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Surface Electrocatalysis on Gold

Because gold displays very weak chemisorbing properties, the activated chemisorption model of electrocatalysis is assumed to be inapplicable in the case of this metal in aqueous media. The alternative, which is well established in the chemically modified electrode and redox sensor area, is the interfacial cyclic redox mediator model which, in the case of gold in aqueous media,is sometimes referred to as the incipient hydrous oxide/adatom mediator (IHOAM) [18,33] model. In the case of the Group 11 metals the mediator systems are unusual in that their redox transitions involve couples with nonequilibrium (or metastable) reduced and oxidized states.

A low coverage, surface-bonded, interfacial redox mediator system, M*/M(OH)n(n−z)−, is assumed to undergo a rapid, quasi-reversible redox transition at a potential Es which is well within the double layer region. In some cases this basic mediator (premonolayer redox) response is not evident (the active state surface coverage being too low) under dc voltammetry conditions. However, several options are available to locate such “hidden” mediator transitions, e.g.,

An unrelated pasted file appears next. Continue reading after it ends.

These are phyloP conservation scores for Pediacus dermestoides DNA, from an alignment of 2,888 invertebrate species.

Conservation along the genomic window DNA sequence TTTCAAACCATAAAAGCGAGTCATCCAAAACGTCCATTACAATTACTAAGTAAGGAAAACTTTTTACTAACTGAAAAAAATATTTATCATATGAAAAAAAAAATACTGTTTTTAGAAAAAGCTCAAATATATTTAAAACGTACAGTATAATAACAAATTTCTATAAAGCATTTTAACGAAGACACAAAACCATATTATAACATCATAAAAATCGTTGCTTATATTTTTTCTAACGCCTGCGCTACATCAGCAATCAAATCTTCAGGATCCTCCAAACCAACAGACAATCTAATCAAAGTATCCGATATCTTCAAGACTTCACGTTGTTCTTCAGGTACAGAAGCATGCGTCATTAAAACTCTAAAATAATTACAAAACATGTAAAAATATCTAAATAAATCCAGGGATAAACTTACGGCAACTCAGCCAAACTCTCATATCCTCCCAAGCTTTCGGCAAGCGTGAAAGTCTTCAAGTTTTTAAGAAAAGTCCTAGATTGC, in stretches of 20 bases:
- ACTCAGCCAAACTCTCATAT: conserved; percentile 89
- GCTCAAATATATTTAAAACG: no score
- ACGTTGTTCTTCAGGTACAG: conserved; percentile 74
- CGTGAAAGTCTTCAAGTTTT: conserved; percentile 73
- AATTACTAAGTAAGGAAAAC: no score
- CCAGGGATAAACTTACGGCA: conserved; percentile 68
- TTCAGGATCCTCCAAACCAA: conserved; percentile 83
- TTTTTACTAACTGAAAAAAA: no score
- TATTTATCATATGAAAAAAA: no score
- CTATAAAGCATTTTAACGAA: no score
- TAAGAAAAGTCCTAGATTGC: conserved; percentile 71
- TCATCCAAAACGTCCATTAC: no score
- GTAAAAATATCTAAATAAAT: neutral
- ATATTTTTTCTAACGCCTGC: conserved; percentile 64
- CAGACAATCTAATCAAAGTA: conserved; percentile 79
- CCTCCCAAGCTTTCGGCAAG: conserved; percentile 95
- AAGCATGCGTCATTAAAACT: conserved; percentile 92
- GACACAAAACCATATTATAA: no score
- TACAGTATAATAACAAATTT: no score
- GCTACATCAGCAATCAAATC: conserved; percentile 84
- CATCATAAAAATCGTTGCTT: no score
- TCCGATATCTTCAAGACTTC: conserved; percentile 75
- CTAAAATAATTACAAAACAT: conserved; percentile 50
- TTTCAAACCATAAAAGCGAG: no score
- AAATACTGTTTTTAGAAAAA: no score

1. More sensitive analytical techniques, e.g., FT-ac voltammetry [12] or ac impedance may be used.
2. The surface may be deliberately disrupted or superactivated by severe thermal or cathodic pretreatment. Severe thermal activation results in strong promotion of at least one, and probably two, premonolayer oxidation responses in the case of gold in acid at E<0.6 V.
3. The onset of incipient oxidation, curve a , provides the interfacial mediator which triggers the oxidation of a dissolved reluctant, Red(aq). Thus, the electrocatalytic oxidation response, curve b , has an onset/termination potential coinciding with the interfacial mediator transition potential, and the former may be used to locate the latter (the same argument applies to an electrocatalytic reduction response, curve c.
4. The potential of the maximum of the multilayer hydrous oxide reduction peak, curve d, often coincides with (and thus indicates the value of) the interfacial mediator transition potential. Such correlations have been discussed for gold, platinum, and palladium in acid solution and for copper in base.